To step in pastoral leadership is to place oneself in a position of not only high authority, but also of great responsibility and accountability. Two things stand out as being of utmost importance with regard to leadership in ministry: holy living, and recognizing the intrinsic value of people. The former, holy living, recognizes that because man is made in God’s image, and God is holy, then man must strive for holiness as well; of course holy living is achieved through the empowering of the Holy Spirit.
The second thing, the intrinsic value of man, is a recognition that because man is made in God’s image, and as the royal view states, sonship is an aspect of that image, then man has inherent value and worth given him by his creator.
Pope Gregory emphatically makes clear that no one should enter a position of leadership in ministry if their life does not reflect scripture; they trample the word they teach by their unholy living. In the Pastoral Epistles—1 & 2 Timothy and Titus—Paul gives specific qualifications for those who seek to be leaders in the church. These qualifications include several key qualities: the leader should be innocent of wrongdoing, have a good reputation, and be respectful and kind in the eyes of believers, as well as of the unbelieving world.
Because God is holy and man is made in his image, then the leader must strive for holiness in his or her life, and through this holy living set an example for those that follow. If the leader seeks to, and does, live holy it sets a standard to which both he and his followers can be held accountable.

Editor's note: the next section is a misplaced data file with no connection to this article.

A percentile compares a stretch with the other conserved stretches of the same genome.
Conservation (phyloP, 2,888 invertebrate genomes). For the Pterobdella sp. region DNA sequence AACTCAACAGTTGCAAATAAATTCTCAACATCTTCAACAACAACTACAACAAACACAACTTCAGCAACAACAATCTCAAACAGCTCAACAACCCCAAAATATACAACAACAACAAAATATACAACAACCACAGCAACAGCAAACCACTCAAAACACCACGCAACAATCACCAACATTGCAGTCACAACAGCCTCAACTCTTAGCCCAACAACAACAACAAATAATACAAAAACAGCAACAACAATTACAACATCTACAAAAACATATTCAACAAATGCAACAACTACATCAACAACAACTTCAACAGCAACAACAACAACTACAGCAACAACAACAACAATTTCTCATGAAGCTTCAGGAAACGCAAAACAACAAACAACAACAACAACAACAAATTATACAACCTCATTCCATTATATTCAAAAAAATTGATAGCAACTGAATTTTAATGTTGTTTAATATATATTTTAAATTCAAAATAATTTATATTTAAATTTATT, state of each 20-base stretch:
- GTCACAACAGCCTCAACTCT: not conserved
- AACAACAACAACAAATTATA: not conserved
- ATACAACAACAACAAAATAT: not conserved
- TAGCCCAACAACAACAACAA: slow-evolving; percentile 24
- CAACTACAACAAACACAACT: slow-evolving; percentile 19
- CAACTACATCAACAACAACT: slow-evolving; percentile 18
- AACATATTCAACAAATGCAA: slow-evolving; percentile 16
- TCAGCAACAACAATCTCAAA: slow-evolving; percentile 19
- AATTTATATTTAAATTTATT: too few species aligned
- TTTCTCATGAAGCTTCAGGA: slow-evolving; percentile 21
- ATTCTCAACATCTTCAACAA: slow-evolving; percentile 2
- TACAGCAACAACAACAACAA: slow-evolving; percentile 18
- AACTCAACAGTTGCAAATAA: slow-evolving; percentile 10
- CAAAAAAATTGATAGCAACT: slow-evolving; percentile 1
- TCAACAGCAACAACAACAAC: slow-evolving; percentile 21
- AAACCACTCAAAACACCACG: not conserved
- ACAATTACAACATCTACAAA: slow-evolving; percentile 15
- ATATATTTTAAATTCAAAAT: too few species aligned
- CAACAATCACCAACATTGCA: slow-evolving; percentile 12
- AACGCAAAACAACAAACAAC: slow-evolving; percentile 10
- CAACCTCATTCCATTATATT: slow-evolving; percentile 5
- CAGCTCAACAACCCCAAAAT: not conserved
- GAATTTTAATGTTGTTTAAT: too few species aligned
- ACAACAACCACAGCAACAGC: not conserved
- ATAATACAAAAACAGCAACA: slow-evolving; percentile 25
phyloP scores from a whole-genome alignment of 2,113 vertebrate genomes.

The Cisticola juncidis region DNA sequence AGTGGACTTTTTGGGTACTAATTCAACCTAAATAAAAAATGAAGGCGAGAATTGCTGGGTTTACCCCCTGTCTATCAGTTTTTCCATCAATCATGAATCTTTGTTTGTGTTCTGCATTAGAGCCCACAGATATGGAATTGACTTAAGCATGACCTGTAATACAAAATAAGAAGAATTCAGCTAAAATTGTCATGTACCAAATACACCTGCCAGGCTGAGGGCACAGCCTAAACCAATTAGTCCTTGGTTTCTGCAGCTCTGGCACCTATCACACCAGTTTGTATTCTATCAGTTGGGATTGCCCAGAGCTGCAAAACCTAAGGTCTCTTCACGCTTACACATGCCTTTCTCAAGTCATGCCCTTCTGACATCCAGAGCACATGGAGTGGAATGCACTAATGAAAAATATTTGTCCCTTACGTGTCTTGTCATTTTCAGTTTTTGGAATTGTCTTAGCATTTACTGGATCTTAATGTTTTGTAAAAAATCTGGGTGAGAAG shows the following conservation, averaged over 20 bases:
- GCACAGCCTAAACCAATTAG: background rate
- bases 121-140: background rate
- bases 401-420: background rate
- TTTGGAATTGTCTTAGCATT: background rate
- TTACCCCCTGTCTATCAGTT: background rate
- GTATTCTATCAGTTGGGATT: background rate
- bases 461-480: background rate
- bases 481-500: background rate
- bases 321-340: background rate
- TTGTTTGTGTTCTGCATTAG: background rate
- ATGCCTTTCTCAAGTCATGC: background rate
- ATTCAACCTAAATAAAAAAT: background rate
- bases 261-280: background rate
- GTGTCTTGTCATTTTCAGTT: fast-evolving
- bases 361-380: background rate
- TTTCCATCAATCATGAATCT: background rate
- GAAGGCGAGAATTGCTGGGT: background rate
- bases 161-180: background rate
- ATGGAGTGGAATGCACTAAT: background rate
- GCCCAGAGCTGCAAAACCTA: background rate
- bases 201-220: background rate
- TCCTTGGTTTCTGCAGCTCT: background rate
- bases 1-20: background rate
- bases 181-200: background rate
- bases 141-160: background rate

Graeme Goldsworthy says this about the image of God:
The Bible presents man as having a special dignity before God. The image of God is one way of referring to this… The image of God in man, then, shows that it belongs to the dignity of man to be next to God in the order of things… humanity is the special focus of this care.”
As pointed out earlier in Matthew 6:26, God places a high value on humanity. In fact he values humanity so much that he sent the Son, his son, to die in order that through him humanity might be saved. Thus a leader in any capacity, but especially in ministry, must recognize that those under her leadership should be viewed as precious.
Ezekiel 34 paints a picture of the wicked and unfaithful shepherds over Israel. These shepherds misled the people and took advantage of them. They allowed the “sheep” to remain weak, lost, sick, and desolate, only taking care of themselves and gaining off of the spiritual destruction of the children of Israel. In John 10 Jesus says that the shepherds who came before him were thieves who came only to kill and destroy, these shepherds Jesus speaks of in John 10 abandoned the sheep and left them to be devoured by wolves; the shepherds over Israel are said to do the same thing in verse 5 of Ezekiel 34. So both passages show the failure of those God appointed over his people.